Whatever happened to the next Ronaldinho?
Any Manchester United player is only ever a spat with Sir Alex Ferguson away from the exit door at Old Trafford - even the most influential, like Roy Keane, David Beckham or Jaap Stam. At least those three were able to leave distinct marks on the club's recent history before clearing their lockers, but you hope that the latest to find himself in danger is not done yet. Anderson Luis de Abreu Oliveira doesn't turn 22 until April, but after a recent fine for an unauthorised stint back at home in Brazil while injured, the vultures are already scripting his obituary.
Porto moved first for Anderson in 2005, seduced by the tremendous impression he made with Brazil in that year's Under-17 World Championship in Peru. He had already scored the goal that had seen Grêmio promoted back to the Brazilian top-flight after an ignominious relegation. His origins threw up unavoidable comparisons, with his most famous predecessor taking the same route through the ranks into the first-team at the club some six years earlier. That was one Ronaldinho Gaúcho, and Anderson had made it into the Grêmio first-team a full two years younger than the 2004 and 2005 FIFA World Player of the Year, who debuted in 1998 at the age of 18.
Despite the links, the comparisons were a little dubious. Anderson was always more direct than Ronaldinho. He was a man in a hurry in every sense, having little time for ball tricks. He shot past defenders in the blink of an eye, ready to unleash the next incisive pass. This correspondent saw him in the flesh for the first time in September 2006 when he was beginning his first full season in Portugal, against Estrela da Amadora in a sparsely-populated Estádio da Luz. After an uninspiring first-half, Porto swept home in the second 45, with their brilliant young playmaker pulling all the strings. Anderson crowned his display by creating the third goal, speeding from halfway and through the visiting defence before laying an open goal on a plate for his captain, Lucho González.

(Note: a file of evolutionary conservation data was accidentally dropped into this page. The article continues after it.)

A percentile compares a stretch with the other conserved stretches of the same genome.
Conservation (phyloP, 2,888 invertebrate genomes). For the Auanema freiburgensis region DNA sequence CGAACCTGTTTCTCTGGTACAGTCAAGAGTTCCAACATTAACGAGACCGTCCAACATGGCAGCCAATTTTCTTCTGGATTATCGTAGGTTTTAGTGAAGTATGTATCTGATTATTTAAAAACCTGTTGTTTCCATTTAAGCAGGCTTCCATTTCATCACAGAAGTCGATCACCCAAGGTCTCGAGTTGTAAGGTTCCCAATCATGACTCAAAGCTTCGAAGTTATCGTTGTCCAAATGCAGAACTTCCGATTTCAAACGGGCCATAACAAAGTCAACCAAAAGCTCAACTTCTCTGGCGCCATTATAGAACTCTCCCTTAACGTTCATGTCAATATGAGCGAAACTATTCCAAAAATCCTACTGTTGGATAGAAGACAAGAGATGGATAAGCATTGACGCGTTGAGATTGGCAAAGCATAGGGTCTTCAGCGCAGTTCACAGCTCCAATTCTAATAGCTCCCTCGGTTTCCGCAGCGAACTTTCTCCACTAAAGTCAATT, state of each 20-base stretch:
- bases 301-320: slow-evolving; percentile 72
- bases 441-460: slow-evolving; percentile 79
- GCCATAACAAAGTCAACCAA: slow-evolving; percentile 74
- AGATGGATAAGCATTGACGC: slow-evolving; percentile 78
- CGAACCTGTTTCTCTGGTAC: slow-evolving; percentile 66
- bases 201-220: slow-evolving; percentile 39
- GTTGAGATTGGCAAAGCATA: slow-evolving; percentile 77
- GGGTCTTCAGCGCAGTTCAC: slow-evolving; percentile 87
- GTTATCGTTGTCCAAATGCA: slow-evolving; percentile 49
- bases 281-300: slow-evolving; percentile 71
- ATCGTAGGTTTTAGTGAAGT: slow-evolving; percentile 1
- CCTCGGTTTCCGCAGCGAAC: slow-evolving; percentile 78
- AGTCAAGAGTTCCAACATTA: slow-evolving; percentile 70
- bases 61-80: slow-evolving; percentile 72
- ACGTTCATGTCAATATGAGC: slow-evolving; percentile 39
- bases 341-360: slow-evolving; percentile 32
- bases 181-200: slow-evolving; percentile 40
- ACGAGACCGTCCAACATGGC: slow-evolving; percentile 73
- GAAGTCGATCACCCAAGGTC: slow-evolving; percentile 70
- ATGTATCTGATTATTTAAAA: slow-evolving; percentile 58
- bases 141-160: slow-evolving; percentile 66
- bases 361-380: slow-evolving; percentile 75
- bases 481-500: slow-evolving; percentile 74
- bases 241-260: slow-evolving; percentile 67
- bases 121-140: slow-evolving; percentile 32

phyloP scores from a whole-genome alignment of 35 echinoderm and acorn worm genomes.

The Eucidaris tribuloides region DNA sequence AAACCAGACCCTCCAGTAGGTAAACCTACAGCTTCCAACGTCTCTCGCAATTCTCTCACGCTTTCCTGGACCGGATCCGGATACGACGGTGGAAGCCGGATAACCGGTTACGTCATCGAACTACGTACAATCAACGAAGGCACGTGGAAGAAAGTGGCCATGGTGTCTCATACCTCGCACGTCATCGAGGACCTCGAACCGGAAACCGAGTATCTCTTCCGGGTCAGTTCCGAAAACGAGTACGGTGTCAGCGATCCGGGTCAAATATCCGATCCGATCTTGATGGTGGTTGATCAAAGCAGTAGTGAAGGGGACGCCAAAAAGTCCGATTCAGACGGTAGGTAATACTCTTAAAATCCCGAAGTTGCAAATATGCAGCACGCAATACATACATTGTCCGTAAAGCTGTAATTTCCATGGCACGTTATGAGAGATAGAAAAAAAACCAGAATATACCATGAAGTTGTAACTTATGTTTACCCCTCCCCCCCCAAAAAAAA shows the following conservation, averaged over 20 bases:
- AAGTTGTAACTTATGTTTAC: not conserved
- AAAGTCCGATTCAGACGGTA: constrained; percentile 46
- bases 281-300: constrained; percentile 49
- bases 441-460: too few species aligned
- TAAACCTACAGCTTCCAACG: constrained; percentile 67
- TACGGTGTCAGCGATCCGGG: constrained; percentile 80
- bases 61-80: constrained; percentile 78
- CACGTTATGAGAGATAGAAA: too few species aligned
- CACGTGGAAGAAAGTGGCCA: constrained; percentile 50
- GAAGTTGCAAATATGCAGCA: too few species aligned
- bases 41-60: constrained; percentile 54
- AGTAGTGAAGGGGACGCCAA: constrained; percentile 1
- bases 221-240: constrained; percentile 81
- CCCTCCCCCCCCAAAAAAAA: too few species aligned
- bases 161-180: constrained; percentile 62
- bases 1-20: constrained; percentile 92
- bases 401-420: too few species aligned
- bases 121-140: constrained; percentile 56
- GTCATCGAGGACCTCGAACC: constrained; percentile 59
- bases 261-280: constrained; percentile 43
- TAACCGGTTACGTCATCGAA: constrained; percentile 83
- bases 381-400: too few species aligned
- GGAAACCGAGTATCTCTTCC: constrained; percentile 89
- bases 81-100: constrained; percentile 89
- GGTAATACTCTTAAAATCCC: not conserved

He made his Champions League debut three days later in a home match against CSKA Moscow. The visitors' goalkeeper led a charmed life as Anderson announced his arrival on Europe's biggest stage in emphatic style. He ripped the CSKA defence to shreds, narrowly failing to crown a series of dynamic runs with a goal and seeing one thunderous first-half shot crash back off the post.
When it seemed like his star was inexorable, injury struck. In a clash with Benfica at the Dragão that October, Anderson broke his ankle in a 50-50 challenge with the blameless Kostas Katsouranis, putting him out of action for almost six months. He returned for the run-in and pitched in with a couple of vital goals, breaking the deadlock against Nacional and then equalising against Paços Ferreira in the season's penultimate match, as Porto came out on top in a thrilling title race, a single point ahead of Sporting and two in front of Benfica.